Join Me In A New Community?


wifi.masto.host


Overview

I joined Twitter 9 years ago in a quest to follow my favourite Wi-Fi gurus and hear their pearls of wisdom about Wi-Fi technology. Through their generous contributions and support I learned a huge amount, completing a number of career certifications, becoming engaged with my own blogging & tweets, and generally advancing my career as a result.

It was without doubt, a very rewarding path for me on many levels.

In those early days, it was a small community with a very tight focus on Wi-Fi technology. Every day brought new opportunities to explore new topics, concepts and details of the latest and greatest ideas and kit.

As time has marched on, the community I follow has grown significantly. This has generally been a good thing, as more people are able to learn and share.

Unfortunately, the nature of people’s individual social media usage patterns have also changed over time. Many have chosen to “spread their wings” in terms of their social media output to include news items, personal beliefs, various memes and other current social issues that are important to them.  This is fine. It is understandable that they feel compelled to share things that are important to them.

The side-effect of this is that my Twitter stream has become far more ‘varied’ than I care to see.

Despite ongoing efforts with filtering, muting and various other methods to streamline content to be more tightly focused around Wi-Fi subject matter, Twitter has become unusable as a tool to keep up to date with my chosen area of interest.

Therefore, I have decided that Twitter is no longer a useful platform for the microblogging that I enjoy so much. Looking for alternatives, I have decided to set up a Mastodon server that is similar to Twitter, but more akin to a special interest group or user community.

“Really!? Another Social Media Platform?”

Sure, this may not be for everyone. Perhaps you enjoy the variety of content you see on traditional social media platforms, and enjoy the freedom it provides. However, in my experience, if you are interested in a specific topic, getting high quality, focused information and engagement is no longer possible on those platforms.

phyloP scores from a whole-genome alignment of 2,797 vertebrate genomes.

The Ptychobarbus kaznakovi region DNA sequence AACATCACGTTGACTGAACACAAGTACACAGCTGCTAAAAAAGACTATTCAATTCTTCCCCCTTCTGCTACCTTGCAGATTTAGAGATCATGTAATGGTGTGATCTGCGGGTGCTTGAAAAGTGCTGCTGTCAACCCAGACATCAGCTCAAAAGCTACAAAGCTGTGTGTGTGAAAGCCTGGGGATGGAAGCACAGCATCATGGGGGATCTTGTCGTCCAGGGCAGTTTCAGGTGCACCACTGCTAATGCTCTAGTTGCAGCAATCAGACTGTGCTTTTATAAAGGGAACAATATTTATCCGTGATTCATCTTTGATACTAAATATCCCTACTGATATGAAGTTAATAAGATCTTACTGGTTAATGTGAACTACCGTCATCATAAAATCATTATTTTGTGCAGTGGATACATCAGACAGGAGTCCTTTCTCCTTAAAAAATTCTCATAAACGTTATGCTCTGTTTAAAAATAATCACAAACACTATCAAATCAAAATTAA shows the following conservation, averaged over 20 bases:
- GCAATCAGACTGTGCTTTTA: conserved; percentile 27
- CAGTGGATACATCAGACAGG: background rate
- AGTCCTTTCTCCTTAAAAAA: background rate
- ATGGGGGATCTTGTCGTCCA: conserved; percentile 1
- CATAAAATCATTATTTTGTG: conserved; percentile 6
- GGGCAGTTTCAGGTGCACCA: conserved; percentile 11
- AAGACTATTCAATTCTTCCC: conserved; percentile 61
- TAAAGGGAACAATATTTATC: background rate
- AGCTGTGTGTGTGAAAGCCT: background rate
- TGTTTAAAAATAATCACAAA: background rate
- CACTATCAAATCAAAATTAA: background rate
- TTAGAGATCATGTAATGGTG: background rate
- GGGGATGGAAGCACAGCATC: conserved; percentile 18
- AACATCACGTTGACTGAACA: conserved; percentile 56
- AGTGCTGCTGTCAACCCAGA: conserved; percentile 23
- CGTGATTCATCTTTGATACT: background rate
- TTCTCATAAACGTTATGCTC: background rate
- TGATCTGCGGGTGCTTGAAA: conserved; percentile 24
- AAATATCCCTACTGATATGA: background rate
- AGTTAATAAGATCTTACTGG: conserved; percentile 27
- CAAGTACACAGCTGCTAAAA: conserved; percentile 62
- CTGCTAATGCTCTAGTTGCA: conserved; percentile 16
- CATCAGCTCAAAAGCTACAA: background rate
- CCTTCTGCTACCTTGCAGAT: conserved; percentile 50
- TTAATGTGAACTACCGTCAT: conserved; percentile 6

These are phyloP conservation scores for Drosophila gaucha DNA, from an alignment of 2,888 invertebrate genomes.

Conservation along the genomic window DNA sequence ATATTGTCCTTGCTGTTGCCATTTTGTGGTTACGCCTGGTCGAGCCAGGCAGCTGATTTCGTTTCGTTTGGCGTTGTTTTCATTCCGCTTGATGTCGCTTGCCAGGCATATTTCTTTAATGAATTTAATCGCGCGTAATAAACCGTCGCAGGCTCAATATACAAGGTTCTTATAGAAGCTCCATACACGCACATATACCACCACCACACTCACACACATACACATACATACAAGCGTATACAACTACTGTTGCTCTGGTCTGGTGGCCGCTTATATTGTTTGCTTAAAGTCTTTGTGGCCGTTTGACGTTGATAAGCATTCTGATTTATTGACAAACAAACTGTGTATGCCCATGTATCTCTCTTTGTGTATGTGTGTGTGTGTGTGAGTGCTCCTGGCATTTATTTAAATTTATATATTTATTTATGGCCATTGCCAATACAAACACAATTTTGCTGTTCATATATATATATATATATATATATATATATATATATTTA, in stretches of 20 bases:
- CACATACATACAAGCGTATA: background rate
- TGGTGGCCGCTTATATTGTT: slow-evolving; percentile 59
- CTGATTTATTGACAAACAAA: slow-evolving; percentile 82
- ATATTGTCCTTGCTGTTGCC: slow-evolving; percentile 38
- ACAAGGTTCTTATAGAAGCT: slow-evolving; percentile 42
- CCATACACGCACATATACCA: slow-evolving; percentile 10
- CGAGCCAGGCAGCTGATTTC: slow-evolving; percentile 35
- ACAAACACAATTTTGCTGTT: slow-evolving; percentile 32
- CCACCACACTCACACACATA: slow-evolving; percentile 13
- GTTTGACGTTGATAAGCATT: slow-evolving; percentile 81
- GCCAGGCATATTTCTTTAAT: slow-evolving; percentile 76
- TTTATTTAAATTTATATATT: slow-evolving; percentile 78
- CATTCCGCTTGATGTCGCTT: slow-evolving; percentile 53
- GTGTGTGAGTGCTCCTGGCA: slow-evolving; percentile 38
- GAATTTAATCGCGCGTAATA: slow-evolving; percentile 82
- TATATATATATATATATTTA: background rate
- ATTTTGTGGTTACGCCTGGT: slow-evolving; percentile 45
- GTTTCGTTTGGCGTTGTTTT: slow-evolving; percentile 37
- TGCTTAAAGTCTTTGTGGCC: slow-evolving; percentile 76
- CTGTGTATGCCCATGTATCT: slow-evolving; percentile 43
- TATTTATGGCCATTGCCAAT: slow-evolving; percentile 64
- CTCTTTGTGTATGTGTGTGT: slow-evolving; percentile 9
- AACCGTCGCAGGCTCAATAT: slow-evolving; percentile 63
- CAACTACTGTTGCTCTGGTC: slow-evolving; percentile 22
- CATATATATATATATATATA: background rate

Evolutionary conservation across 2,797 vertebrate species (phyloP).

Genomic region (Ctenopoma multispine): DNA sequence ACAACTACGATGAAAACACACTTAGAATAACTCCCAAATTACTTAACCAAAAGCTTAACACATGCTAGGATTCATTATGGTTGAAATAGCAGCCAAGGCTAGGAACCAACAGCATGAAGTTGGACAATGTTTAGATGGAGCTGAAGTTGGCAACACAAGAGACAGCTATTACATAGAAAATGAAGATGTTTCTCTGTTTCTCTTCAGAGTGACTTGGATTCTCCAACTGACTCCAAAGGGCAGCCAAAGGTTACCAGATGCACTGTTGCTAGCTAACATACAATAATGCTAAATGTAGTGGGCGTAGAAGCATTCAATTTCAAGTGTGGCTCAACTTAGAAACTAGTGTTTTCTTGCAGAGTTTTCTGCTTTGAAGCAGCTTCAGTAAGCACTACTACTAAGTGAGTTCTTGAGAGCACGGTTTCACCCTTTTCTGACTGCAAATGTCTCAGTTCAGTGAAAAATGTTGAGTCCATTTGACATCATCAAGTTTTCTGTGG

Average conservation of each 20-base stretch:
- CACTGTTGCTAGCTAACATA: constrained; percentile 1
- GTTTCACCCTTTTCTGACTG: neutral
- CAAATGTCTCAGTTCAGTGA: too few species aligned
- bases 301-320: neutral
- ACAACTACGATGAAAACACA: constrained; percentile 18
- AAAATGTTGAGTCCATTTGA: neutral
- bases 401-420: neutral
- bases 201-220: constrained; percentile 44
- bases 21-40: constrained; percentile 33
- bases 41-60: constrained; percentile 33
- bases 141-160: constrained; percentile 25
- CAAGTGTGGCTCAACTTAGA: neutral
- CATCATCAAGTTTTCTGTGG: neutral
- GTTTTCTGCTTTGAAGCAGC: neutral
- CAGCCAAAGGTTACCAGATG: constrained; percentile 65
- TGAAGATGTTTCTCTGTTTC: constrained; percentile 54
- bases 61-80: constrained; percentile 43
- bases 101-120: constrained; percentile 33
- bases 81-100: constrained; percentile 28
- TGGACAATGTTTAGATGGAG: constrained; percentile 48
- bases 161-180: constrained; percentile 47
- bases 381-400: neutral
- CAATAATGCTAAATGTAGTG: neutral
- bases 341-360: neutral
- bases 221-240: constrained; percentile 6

I personally enjoy the more concise format of microblogging platforms. Browsing through a timeline of relevant, interesting content is highly beneficial, without consuming too much of my time.

Unfortunately, the vast majority of my Twitter time is spent scrolling through unwelcome content that is not relevant to my core interest, muting people who are engaged in ongoing rants, or desperately modifying key-word filters to quieten things down. This downside now far outweighs the benefit of Twitter for me.

“You’ve Heard of Slack...Right?”

Yes, I’m a member of a number of Slack groups. They are a great source of extended, in-depth conversations that microblogging can never match. However, they also take some effort to follow on a daily basis given the levels of traffic that they generate. They do not provide that interesting stream of news-feed content that I can scroll through over breakfast or on my lunch break to find out what’s going on in Wi-Fi.

I have also had some negative experiences with Slack due to the in-depth discussions they facilitate - these can sometimes descend into some negative activities. This doesn’t mean that microblogging platforms aren’t without their issues, but they seem to be more of a news-feed source than a debating chamber.

“OK, So What Is This New Platform?”

Mastodon isn’t a social media network as such. Each Mastodon interest group runs their own Mastodon server (wifi.masto.host in my case). Servers can be federated so that you can also follow users on other Mastodon servers that support other interest areas if they allow access

The platform is not free. It uses open source, free software that is installed on a managed Mastodon instance. I currently pay a low monthly fee to provide the service. It is free for you to use.

The end-user experience is very similar to Twitter. You install a Mastodon app on your phone or tablet, or use the web GUI via your browser. The look and feel are very Twitter-like.

This is not Twitter. It is a (closed) user group for those interested in Wi-Fi and related technology. There is a set of community guidelines available that outlines how I would prefer the group to be used: https://wifi.masto.host/about/more

The new group is focused on Wi-Fi technology. Anyone who feels the need to engage in discussions or rants about other non-tech subject areas is probably best not joining.  Similarly, anyone engaging in any type of unsociable, hateful behaviour will be removed. I want a community that encourages everyone to engage, share and discuss their passion for Wi-FI and related technologies.

“I Think This Idea Sucks.”

No problems. Please don’t feel compelled to join us.

“Hmmmmm….Sounds Quite Good...What’s the Catch?

Pros:
  • No politics, religion, social debates, memes or main-stream news items
  • No “celebs”
  • No ads
  • Focus on a specific subject matter
  • No kitten pics
Cons:
  • No kitten pics

“Sounds Great, How Do I Join?”

As I am in the initial stages of setting up the community, I'm keeping memberships quite low so that we can assess if this platform is going to meet our needs. Do not feel excluded if I can’t give you access right away. If initial testing goes well. I’ll open it up to a larger group of beta users, followed by more open access once all of the kinks are ironed out. You can submit a sign-up at wifi.masto.host, but make sure you understand the community guidelines before signing up.

“Where Can I Find Out More About Mastodon?”




Popular posts from this blog

The 5GHz “Problem” For Wi-Fi Networks: DFS

Microsoft NPS as a RADIUS Server for WiFi Networks: Dynamic VLAN Assignment

Microsoft NPS as a RADIUS Server for WiFi Networks: Self Signed Certificate